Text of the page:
When we contrast individuals against corporations, some startling fundamentals emerge.  Among these is the basic element of decision making ability; in a corporation, responsibilities and decision-making authority is often broken up into pieces.  Intended to ensure optimal quality and accountability of those choices, this also has the unintended consequence of creating a “Bubble Culture” in which decision makers tend to be unable to make choices beyond the limits of their office.  Their scope of responsibility also limits the necessary breadth of perspective and, consequently, creates a mentality which unintentionally restricts their to infer into the real ability of a candidate.

Basic translation:  when a manager lives in a bubble, they can’t see potentially great candidates because outside of that particular worldview and inability to look beneath the surface and read between the lines.

Individuals, on the other hand, are able to be more nimble in who they hire or, more importantly, which jobs they choose to undertake.  Writers, in particular, are able to choose a wide array of jobs and contracts offered while a firm specializing in public relations or technical writing can’t cross-function effectively due to the business culture.  The problem here lies in that writer often being pigeonholed for not having an organizational-based position, but more often than not having the skills and drive to be able to provide valuable service to a company which chooses to take a chance.

When an employer is large and bureaucratic, this sort of mentality is even more entrenched.  Many of the world’s largest employers are so compartmentalized that divisions and offices rarely talk to each other, and this only fosters the “Bubble Culture” of corporate cubicles in which decision makers are so constricted to employment requirements so specific to a job, otherwise outstanding candidates are frequently cast aside for missing what is considered a “key” piece of the puzzle.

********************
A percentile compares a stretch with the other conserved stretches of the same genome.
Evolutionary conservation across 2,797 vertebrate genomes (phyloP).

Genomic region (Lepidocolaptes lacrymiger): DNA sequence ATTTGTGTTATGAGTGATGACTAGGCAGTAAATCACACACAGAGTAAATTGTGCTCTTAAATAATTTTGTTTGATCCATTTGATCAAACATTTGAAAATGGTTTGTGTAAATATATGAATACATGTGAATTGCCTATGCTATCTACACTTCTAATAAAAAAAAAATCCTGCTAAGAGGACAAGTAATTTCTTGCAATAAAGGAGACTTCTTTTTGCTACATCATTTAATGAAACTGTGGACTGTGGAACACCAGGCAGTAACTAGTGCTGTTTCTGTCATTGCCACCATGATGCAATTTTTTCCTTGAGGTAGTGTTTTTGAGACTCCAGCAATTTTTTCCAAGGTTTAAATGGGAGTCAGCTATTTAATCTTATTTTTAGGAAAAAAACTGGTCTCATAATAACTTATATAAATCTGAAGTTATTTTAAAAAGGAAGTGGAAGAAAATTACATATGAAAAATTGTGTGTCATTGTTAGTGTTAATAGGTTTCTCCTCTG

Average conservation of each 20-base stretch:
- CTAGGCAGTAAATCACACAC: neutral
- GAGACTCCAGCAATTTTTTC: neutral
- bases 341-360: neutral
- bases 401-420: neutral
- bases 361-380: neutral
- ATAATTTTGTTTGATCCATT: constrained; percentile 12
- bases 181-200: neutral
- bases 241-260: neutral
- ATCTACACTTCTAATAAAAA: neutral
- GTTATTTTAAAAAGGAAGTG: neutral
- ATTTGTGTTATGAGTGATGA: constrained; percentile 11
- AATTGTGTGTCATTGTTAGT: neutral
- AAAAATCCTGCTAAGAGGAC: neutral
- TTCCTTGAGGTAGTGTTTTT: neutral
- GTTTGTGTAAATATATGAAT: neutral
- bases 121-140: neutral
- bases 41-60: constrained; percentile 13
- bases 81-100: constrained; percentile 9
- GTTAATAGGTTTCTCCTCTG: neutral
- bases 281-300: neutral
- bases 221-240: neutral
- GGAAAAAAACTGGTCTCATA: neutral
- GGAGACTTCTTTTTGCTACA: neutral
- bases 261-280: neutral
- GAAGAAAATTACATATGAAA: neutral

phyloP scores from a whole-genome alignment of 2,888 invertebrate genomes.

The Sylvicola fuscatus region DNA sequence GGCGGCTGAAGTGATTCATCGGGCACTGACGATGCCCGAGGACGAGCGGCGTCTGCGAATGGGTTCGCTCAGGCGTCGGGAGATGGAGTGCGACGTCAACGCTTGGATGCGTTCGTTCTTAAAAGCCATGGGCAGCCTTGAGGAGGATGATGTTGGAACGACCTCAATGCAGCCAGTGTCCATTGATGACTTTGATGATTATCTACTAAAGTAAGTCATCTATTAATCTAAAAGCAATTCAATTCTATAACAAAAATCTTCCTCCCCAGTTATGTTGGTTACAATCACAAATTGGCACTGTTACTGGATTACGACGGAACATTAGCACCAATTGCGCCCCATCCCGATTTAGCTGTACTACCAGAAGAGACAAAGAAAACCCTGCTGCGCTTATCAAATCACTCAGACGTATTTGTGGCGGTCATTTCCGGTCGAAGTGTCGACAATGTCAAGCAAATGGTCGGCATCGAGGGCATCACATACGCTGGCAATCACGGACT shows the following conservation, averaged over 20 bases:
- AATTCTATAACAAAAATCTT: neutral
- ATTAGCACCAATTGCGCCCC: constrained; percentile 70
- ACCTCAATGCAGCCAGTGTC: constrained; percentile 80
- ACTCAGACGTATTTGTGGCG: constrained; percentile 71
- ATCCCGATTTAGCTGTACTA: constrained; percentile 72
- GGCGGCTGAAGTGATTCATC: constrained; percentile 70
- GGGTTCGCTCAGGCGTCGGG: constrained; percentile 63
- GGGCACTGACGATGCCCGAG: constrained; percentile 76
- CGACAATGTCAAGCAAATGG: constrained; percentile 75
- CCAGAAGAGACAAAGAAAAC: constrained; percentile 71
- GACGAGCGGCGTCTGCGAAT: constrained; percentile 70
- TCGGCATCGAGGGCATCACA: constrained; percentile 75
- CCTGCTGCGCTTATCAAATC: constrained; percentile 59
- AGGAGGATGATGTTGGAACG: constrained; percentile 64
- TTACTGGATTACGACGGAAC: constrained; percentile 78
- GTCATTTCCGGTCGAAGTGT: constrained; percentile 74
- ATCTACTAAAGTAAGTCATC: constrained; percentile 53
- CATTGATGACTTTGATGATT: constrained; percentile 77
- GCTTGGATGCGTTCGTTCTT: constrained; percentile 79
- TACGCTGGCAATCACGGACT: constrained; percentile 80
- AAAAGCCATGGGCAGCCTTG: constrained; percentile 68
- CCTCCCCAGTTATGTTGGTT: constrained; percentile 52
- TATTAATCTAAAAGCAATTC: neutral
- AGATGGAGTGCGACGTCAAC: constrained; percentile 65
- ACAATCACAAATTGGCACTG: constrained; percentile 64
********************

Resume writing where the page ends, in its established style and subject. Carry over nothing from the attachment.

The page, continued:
In other words, candidates must be “near perfect” to get a shot, and it is often the most imperfect candidates who make the best-qualified employees.

Where this becomes an issue is in the quality of the candidate themselves.  Even though younger or more educated candidates are considered desirable in many workplaces due to the perception of being “untarnished” by poor choices or experience, it is those who are “perfect” who often find it difficult to deal with setback, while an applicant who has been knocked down and beat up show the sort of resiliency necessary to excel in today’s rugged economy.  This is especially true of writers.

Long story short, the “gig economy” is not as bad a thing as everything sees it, but it also requires writers and decision makers to open their eyes to the possibility of what could be, rather than the default line of “that’s what it is.”

Some holiday cynicism and hope in one convenient two pack!